BOOK NINE: 1812
1. CHAPTER I
From the close of the year 1811 intensified arming and concentrating
of the forces of Western Europe began, and in 1812 these forces-
millions of men, reckoning those transporting and feeding the army-
moved from the west eastwards to the Russian frontier, toward which
since 1811 Russian forces had been similarly drawn. On the twelfth
of June, 1812, the forces of Western Europe crossed the Russian
frontier and war began, that is, an event took place opposed to
human reason and to human nature. Millions of men perpetrated
against one another such innumerable crimes, frauds, treacheries,
thefts, forgeries, issues of false money, burglaries, incendiarisms,
and murders as in whole centuries are not recorded in the annals of
all the law courts of the world, but which those who committed them
did not at the time regard as being crimes.
What produced this extraordinary occurrence? What were its causes?
The historians tell us with naive assurance that its causes were the
wrongs inflicted on the Duke of Oldenburg, the nonobservance of the
Continental System, the ambition of Napoleon, the firmness of
Alexander, the mistakes of the diplomatists, and so on.
Consequently, it would only have been necessary for Metternich,
Rumyantsev, or Talleyrand, between a levee and an evening party, to
have taken proper pains and written a more adroit note, or for
Napoleon to have written to Alexander: "My respected Brother, I
consent to restore the duchy to the Duke of Oldenburg"- and there
would have been no war.
We can understand that the matter seemed like that to
contemporaries. It naturally seemed to Napoleon that the war was
caused by England's intrigues (as in fact he said on the island of St.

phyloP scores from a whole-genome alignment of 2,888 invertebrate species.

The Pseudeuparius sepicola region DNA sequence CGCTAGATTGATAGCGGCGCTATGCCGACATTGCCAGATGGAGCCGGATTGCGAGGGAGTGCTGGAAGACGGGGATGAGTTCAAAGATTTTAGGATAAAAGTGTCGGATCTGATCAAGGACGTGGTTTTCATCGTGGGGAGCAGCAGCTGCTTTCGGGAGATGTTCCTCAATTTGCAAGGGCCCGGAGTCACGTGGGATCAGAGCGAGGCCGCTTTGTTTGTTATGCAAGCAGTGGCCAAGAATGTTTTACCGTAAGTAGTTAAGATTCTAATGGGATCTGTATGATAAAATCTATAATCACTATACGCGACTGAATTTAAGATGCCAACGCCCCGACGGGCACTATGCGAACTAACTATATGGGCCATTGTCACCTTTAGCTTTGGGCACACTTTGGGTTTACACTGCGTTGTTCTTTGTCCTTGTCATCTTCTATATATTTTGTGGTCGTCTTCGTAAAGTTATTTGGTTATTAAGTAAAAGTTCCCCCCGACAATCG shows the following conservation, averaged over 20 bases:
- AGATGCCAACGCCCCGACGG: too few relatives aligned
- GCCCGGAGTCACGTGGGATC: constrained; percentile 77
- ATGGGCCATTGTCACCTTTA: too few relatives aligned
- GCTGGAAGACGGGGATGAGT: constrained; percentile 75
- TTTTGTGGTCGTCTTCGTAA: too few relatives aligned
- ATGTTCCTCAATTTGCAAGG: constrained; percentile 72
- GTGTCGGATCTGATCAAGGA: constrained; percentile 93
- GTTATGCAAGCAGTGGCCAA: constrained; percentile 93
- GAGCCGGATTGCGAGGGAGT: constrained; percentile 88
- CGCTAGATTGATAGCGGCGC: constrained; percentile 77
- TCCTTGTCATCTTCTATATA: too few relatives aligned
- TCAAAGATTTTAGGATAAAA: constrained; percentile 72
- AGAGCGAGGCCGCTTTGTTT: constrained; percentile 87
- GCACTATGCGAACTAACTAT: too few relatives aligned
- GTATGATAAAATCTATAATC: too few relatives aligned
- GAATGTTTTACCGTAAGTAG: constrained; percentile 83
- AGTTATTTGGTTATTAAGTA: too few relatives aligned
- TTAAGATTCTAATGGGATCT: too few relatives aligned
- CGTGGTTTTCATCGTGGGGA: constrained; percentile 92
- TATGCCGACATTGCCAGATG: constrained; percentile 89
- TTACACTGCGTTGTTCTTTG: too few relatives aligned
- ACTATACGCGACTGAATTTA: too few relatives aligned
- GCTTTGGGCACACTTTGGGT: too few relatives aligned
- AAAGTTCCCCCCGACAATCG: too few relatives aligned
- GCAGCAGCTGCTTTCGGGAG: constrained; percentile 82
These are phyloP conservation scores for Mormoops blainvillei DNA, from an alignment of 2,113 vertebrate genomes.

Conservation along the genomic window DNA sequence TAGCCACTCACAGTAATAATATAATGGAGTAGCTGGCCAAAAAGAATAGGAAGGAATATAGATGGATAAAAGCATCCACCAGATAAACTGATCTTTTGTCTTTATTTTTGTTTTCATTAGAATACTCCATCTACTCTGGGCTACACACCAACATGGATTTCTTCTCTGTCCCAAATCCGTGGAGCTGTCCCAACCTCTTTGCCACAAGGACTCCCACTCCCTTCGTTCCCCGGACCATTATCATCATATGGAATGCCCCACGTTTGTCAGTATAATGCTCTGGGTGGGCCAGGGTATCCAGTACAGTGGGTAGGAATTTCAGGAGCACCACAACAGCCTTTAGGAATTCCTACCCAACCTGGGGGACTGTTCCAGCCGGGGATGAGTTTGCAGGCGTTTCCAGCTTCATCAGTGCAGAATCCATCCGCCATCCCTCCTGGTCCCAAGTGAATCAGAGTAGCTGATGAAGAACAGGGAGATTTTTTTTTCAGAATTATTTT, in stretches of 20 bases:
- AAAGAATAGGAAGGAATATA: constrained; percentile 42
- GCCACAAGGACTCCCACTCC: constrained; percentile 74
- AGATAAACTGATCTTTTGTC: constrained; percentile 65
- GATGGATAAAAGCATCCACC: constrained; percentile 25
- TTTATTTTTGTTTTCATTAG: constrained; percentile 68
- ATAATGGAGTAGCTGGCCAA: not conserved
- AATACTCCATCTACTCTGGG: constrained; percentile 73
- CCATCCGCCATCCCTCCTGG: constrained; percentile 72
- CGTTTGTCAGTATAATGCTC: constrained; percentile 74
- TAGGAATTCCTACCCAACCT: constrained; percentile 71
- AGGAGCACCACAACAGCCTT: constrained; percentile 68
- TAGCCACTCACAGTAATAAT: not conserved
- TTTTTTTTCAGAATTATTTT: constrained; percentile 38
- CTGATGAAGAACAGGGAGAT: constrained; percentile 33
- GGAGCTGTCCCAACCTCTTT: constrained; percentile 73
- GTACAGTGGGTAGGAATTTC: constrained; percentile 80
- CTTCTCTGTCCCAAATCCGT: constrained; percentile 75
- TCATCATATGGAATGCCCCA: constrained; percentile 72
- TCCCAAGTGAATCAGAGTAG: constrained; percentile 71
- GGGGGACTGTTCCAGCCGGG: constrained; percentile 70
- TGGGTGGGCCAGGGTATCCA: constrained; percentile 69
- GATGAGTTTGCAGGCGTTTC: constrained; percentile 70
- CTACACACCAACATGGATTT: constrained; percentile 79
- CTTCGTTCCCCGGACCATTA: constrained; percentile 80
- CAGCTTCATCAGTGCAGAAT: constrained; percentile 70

Helena). It naturally seemed to members of the English Parliament that
the cause of the war was Napoleon's ambition; to the Duke of
Oldenburg, that the cause of the war was the violence done to him;
to businessmen that the cause of the way was the Continental System
which was ruining Europe; to the generals and old soldiers that the
chief reason for the war was the necessity of giving them
employment; to the legitimists of that day that it was the need of
re-establishing les bons principes, and to the diplomatists of that
time that it all resulted from the fact that the alliance between
Russia and Austria in 1809 had not been sufficiently well concealed
from Napoleon, and from the awkward wording of Memorandum No. 178.
It is natural that these and a countless and infinite quantity of
other reasons, the number depending on the endless diversity of points
of view, presented themselves to the men of that day; but to us, to
posterity who view the thing that happened in all its magnitude and
perceive its plain and terrible meaning, these causes seem
insufficient. To us it is incomprehensible that millions of
Christian men killed and tortured each other either because Napoleon
was ambitious or Alexander was firm, or because England's policy was
astute or the Duke of Oldenburg wronged. We cannot grasp what
connection such circumstances have with the actual fact of slaughter
and violence: why because the Duke was wronged, thousands of men
from the other side of Europe killed and ruined the people of Smolensk
and Moscow and were killed by them.